Today’s JAMA contains three papers showing that the low-fat diet does not reduce the risk for colon cancer, heart disease or breast cancer.
Data from the giant Women’s Health Initiative Dietary Modification Trial show that after 8 ½ years post menopausal women consuming a diet meant to contain about 20 percent of calories as fat, but in fact containing about 28 percent of calories as fat, showed no decrease risk for breast cancer, heart disease or colon cancer compared to a control group of women consuming their regular diet.
To read the full text of the paper on breast cancer click here.
To see the abstracts of the other two papers click here and here.
This same issue contains two editorials that show the bias of the editorialists in the direction of the low-fat diet. In one in the very last paragraph the authors just can’t help themselves. Despite these studies showing no benefit to the low-at diet, these guys just can’t leave it at that.

Despite null findings from the WHI Dietary Modification Trial, dietary changes can have powerful, beneficial effects on CVD risk factors and outcomes. To reduce the risk of CVD, individuals should maintain a desirable body weight, be physically active, avoid tobacco exposure, and eat a diet consistent with national guidelines [the low-fat diet]. Additional results from the WHI Dietary Modification Trial, likely forthcoming, should provide valuable evidence that will refine these recommendations and further enhance CVD prevention efforts in women.

So, what they’re saying is that despite these studies showing no benefit to low-fat diets it is advisable to follow a low-fat diet. Hmmm.
Many thanks to Regina Wilshire (her excellent blog is Weight of the Evidence) for giving me the heads up that these studies were coming out.
I’ll have much more to say later after an exhaustive evaluation of all these papers.
MD and I are flying back home tonight, so I’ll be back at it at full speed in short order.


  1. Our country is practically INFECTED with low-fat dogma. It’s horrible. Since going on a low-carb diet I’ve lost 60+ pounds, have stable energy, and my acne went away. I’m never going back and the people who put my diet down usually get an earful. I’m also writing more than ever about low-carb in my blog now. I’m not on Protein Power, but was reading about PP in a book today and it’s very highly rated (5 stars out of 5 possible).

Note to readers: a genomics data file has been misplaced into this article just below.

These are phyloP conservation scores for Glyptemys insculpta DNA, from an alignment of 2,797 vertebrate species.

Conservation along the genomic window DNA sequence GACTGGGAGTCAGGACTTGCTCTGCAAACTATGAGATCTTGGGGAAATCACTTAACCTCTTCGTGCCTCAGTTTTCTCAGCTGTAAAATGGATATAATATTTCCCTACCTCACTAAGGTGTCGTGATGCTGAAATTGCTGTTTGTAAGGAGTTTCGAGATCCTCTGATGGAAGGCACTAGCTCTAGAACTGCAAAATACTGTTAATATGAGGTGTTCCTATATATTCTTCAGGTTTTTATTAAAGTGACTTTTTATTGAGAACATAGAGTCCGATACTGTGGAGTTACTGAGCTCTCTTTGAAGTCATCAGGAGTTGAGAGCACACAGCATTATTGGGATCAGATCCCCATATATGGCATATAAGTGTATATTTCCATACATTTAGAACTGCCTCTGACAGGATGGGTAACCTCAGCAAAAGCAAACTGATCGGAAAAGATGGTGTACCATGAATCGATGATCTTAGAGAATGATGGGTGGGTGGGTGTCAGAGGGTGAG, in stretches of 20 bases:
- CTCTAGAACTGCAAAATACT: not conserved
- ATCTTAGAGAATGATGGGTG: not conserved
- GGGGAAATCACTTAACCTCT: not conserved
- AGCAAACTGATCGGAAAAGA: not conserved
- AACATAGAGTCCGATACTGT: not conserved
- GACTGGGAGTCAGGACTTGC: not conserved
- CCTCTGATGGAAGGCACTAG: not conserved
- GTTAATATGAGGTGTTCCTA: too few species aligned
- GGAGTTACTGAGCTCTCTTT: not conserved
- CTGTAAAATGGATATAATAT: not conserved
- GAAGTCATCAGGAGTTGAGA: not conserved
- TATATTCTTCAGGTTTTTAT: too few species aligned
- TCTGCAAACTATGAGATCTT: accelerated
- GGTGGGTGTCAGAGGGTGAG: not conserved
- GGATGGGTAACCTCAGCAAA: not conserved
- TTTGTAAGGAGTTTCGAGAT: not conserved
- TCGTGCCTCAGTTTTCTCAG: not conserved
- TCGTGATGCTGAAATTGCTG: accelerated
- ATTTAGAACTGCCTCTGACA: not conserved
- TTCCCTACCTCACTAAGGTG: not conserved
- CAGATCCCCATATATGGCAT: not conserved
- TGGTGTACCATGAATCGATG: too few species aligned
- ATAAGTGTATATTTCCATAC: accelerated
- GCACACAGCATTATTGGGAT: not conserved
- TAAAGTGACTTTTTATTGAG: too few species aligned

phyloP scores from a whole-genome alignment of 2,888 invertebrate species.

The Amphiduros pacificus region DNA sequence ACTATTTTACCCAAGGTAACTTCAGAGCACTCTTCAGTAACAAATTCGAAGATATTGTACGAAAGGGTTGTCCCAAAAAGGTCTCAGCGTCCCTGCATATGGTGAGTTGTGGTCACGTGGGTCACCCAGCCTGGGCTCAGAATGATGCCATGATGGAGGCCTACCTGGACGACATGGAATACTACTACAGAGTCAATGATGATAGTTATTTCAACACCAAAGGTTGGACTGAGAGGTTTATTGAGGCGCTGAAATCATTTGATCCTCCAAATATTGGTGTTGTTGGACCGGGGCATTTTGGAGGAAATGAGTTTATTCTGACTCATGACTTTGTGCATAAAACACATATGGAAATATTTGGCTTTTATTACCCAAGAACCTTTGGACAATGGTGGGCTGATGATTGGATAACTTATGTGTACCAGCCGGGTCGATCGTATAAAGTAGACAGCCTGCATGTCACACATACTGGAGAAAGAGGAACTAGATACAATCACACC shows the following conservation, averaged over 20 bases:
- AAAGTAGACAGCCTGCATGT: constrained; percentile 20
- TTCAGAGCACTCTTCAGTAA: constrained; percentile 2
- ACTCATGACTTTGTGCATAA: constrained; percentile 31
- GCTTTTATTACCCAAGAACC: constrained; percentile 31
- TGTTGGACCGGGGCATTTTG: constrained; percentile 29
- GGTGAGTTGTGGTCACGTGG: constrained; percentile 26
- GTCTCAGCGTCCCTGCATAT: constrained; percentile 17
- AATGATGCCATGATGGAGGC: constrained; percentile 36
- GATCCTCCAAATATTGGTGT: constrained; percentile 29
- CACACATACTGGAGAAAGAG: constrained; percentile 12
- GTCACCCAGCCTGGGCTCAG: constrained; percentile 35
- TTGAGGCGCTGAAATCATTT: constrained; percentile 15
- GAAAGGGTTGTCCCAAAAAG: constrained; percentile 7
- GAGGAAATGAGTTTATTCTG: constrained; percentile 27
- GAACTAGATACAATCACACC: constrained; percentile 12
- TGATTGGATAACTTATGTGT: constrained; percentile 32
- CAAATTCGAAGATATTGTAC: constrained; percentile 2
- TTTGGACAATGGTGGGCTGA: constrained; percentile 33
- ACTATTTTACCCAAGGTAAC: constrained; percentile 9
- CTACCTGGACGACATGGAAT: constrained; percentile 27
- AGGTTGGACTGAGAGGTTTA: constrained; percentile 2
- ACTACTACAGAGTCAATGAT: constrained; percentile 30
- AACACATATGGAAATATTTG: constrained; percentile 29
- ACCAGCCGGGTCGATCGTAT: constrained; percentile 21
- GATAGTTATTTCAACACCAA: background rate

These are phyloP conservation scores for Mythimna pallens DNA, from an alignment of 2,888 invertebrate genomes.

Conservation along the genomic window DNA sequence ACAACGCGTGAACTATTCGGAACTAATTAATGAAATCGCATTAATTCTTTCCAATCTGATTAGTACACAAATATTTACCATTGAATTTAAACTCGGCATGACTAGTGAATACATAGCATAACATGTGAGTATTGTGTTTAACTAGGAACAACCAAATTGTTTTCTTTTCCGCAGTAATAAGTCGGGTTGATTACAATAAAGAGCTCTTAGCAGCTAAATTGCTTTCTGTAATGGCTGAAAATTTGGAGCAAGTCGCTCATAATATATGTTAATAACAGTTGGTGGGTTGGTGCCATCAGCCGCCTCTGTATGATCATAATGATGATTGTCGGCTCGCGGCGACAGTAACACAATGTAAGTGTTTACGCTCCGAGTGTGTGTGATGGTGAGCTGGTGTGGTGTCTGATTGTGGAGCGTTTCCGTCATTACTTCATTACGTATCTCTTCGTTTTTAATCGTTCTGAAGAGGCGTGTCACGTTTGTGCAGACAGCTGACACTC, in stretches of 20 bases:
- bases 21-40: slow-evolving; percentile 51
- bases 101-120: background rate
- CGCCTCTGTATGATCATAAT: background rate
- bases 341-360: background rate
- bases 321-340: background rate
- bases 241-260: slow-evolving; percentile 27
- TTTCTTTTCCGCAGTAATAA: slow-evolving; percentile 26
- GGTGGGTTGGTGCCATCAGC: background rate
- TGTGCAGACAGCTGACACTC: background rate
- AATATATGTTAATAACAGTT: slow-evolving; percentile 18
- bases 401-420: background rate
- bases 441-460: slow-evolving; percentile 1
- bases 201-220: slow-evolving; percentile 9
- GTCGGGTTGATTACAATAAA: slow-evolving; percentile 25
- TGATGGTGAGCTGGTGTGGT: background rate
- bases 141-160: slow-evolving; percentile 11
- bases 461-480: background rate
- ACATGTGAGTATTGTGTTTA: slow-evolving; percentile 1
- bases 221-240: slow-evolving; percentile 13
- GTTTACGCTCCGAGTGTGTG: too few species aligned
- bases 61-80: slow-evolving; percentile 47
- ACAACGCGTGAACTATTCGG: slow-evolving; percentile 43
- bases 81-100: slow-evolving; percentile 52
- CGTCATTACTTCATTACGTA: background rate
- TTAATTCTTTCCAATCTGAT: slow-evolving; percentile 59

2. As soon as I read a NYT article covering this, I zipped over to your blog to see what you’d have to say, and I’m looking forward to an analysis of the data. In the NYT piece, they also tried saying to not write off the low-fat diet and that maybe it’s just the type of fat bla bla bla. The interesting part was this brief paragraph in the middle of the article that wasn’t really connected to any other thoughts:
    “There is a common belief that Americans get fat because they eat too many carbohydrates. The idea is that a high-carbohydrate, low-fat diet leads to weight gain, higher insulin and blood glucose levels, and more diabetes, even if the calories are the same as in a higher-fat diet. That did not happen here.”
    Well I guess this whole low-carb thing is just a myth. Hmmm… but how’d I loose that 45 lbs again? And why am I not 230 lbs again 5 years later? How is it that I am able to manage my weight easily and reliably? I can’t seem to remember what dietary change I made… 😉
    Their diet failed, so they wanted to take a jab at something that does work, but happens to be contrary to almost everything they’ve ever said.

  3. Dan, I hope I can keep my weight off 5 years from now. I’ve only been on Maintenance for a month now so I still have a long way to go!

  4. FAT, FAT, FAT! That’s all we ever hear from people about why Americans are fat.
    But guess what? We’re STILL fat and getting fatter. Anyone wanna take a guess why that is?
    Could it be we are a nation overconsuming sugar and other refined carbohydrates? WAY overconsuming!
    Until our government and health leaders stop monopolizing the nutrition message in the U.S., we’ll NEVER see a measurable change in obesity statistics.
    Jimmy Moore, author of “Livin’ La Vida Low-Carb”

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